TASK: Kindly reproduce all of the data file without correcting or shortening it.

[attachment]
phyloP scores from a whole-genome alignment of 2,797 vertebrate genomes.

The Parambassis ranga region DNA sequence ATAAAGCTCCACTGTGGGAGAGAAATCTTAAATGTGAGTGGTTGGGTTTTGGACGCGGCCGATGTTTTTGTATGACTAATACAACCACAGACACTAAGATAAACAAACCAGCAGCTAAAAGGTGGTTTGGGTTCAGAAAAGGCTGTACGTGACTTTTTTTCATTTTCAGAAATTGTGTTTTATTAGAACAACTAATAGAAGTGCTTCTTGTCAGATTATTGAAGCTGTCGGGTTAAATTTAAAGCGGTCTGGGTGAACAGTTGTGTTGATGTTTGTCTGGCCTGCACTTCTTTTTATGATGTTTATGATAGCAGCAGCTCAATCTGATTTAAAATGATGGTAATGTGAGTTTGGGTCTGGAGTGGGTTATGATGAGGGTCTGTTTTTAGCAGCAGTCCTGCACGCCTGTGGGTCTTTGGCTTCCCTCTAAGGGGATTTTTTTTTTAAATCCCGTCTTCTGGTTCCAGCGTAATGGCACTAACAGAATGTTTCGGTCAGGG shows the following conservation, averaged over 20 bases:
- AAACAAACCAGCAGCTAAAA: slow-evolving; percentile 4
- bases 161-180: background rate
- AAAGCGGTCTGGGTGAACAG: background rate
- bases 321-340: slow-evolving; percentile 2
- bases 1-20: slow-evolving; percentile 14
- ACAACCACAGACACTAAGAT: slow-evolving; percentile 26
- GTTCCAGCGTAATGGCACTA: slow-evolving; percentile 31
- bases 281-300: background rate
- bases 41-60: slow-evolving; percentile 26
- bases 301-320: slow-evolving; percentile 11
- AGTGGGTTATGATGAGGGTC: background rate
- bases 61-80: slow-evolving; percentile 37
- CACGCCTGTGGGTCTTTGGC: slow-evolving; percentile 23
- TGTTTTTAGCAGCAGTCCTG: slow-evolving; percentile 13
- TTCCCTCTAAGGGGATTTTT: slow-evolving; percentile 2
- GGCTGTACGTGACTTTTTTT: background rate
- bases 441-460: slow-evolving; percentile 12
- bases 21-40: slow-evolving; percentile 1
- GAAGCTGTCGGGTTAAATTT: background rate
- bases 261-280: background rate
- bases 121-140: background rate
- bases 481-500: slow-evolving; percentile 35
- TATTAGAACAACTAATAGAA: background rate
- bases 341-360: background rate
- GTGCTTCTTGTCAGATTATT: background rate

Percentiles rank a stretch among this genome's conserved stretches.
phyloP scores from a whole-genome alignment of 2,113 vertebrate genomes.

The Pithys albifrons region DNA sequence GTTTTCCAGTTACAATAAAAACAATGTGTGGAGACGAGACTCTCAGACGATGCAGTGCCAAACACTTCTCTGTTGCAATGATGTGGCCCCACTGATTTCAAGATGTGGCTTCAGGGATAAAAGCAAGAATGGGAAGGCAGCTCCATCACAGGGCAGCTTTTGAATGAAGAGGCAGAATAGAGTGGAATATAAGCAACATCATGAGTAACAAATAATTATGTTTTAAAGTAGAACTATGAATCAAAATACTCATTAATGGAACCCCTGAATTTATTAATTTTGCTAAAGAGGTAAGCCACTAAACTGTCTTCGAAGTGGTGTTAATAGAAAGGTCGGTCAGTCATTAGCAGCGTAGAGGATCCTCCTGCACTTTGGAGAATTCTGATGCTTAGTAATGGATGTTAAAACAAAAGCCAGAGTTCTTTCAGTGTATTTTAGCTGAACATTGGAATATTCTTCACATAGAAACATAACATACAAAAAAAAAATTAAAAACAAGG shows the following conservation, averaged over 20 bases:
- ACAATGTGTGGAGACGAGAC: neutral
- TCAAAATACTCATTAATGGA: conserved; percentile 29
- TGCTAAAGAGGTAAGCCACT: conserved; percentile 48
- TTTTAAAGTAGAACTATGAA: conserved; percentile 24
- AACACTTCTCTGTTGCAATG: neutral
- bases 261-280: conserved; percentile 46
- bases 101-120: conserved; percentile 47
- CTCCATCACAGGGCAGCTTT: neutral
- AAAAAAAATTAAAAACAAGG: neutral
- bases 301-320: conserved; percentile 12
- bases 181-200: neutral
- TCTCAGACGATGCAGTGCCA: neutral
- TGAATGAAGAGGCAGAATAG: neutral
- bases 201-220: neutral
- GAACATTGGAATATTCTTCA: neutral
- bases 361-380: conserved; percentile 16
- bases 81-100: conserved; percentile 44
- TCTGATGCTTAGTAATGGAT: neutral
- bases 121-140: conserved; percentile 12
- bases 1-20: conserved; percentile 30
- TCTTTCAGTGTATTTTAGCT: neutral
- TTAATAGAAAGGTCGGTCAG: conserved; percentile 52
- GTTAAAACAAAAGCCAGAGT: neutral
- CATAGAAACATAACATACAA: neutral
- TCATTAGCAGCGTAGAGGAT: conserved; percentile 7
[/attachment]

phyloP scores from a whole-genome alignment of 2,797 vertebrate genomes.

The Parambassis ranga region DNA sequence ATAAAGCTCCACTGTGGGAGAGAAATCTTAAATGTGAGTGGTTGGGTTTTGGACGCGGCCGATGTTTTTGTATGACTAATACAACCACAGACACTAAGATAAACAAACCAGCAGCTAAAAGGTGGTTTGGGTTCAGAAAAGGCTGTACGTGACTTTTTTTCATTTTCAGAAATTGTGTTTTATTAGAACAACTAATAGAAGTGCTTCTTGTCAGATTATTGAAGCTGTCGGGTTAAATTTAAAGCGGTCTGGGTGAACAGTTGTGTTGATGTTTGTCTGGCCTGCACTTCTTTTTATGATGTTTATGATAGCAGCAGCTCAATCTGATTTAAAATGATGGTAATGTGAGTTTGGGTCTGGAGTGGGTTATGATGAGGGTCTGTTTTTAGCAGCAGTCCTGCACGCCTGTGGGTCTTTGGCTTCCCTCTAAGGGGATTTTTTTTTTAAATCCCGTCTTCTGGTTCCAGCGTAATGGCACTAACAGAATGTTTCGGTCAGGG shows the following conservation, averaged over 20 bases:
- AAACAAACCAGCAGCTAAAA: slow-evolving; percentile 4
- bases 161-180: background rate
- AAAGCGGTCTGGGTGAACAG: background rate
- bases 321-340: slow-evolving; percentile 2
- bases 1-20: slow-evolving; percentile 14
- ACAACCACAGACACTAAGAT: slow-evolving; percentile 26
- GTTCCAGCGTAATGGCACTA: slow-evolving; percentile 31
- bases 281-300: background rate
- bases 41-60: slow-evolving; percentile 26
- bases 301-320: slow-evolving; percentile 11
- AGTGGGTTATGATGAGGGTC: background rate
- bases 61-80: slow-evolving; percentile 37
- CACGCCTGTGGGTCTTTGGC: slow-evolving; percentile 23
- TGTTTTTAGCAGCAGTCCTG: slow-evolving; percentile 13
- TTCCCTCTAAGGGGATTTTT: slow-evolving; percentile 2
- GGCTGTACGTGACTTTTTTT: background rate
- bases 441-460: slow-evolving; percentile 12
- bases 21-40: slow-evolving; percentile 1
- GAAGCTGTCGGGTTAAATTT: background rate
- bases 261-280: background rate
- bases 121-140: background rate
- bases 481-500: slow-evolving; percentile 35
- TATTAGAACAACTAATAGAA: background rate
- bases 341-360: background rate
- GTGCTTCTTGTCAGATTATT: background rate

Percentiles rank a stretch among this genome's conserved stretches.
phyloP scores from a whole-genome alignment of 2,113 vertebrate genomes.

The Pithys albifrons region DNA sequence GTTTTCCAGTTACAATAAAAACAATGTGTGGAGACGAGACTCTCAGACGATGCAGTGCCAAACACTTCTCTGTTGCAATGATGTGGCCCCACTGATTTCAAGATGTGGCTTCAGGGATAAAAGCAAGAATGGGAAGGCAGCTCCATCACAGGGCAGCTTTTGAATGAAGAGGCAGAATAGAGTGGAATATAAGCAACATCATGAGTAACAAATAATTATGTTTTAAAGTAGAACTATGAATCAAAATACTCATTAATGGAACCCCTGAATTTATTAATTTTGCTAAAGAGGTAAGCCACTAAACTGTCTTCGAAGTGGTGTTAATAGAAAGGTCGGTCAGTCATTAGCAGCGTAGAGGATCCTCCTGCACTTTGGAGAATTCTGATGCTTAGTAATGGATGTTAAAACAAAAGCCAGAGTTCTTTCAGTGTATTTTAGCTGAACATTGGAATATTCTTCACATAGAAACATAACATACAAAAAAAAAATTAAAAACAAGG shows the following conservation, averaged over 20 bases:
- ACAATGTGTGGAGACGAGAC: neutral
- TCAAAATACTCATTAATGGA: conserved; percentile 29
- TGCTAAAGAGGTAAGCCACT: conserved; percentile 48
- TTTTAAAGTAGAACTATGAA: conserved; percentile 24
- AACACTTCTCTGTTGCAATG: neutral
- bases 261-280: conserved; percentile 46
- bases 101-120: conserved; percentile 47
- CTCCATCACAGGGCAGCTTT: neutral
- AAAAAAAATTAAAAACAAGG: neutral
- bases 301-320: conserved; percentile 12
- bases 181-200: neutral
- TCTCAGACGATGCAGTGCCA: neutral
- TGAATGAAGAGGCAGAATAG: neutral
- bases 201-220: neutral
- GAACATTGGAATATTCTTCA: neutral
- bases 361-380: conserved; percentile 16
- bases 81-100: conserved; percentile 44
- TCTGATGCTTAGTAATGGAT: neutral
- bases 121-140: conserved; percentile 12
- bases 1-20: conserved; percentile 30
- TCTTTCAGTGTATTTTAGCT: neutral
- TTAATAGAAAGGTCGGTCAG: conserved; percentile 52
- GTTAAAACAAAAGCCAGAGT: neutral
- CATAGAAACATAACATACAA: neutral
- TCATTAGCAGCGTAGAGGAT: conserved; percentile 7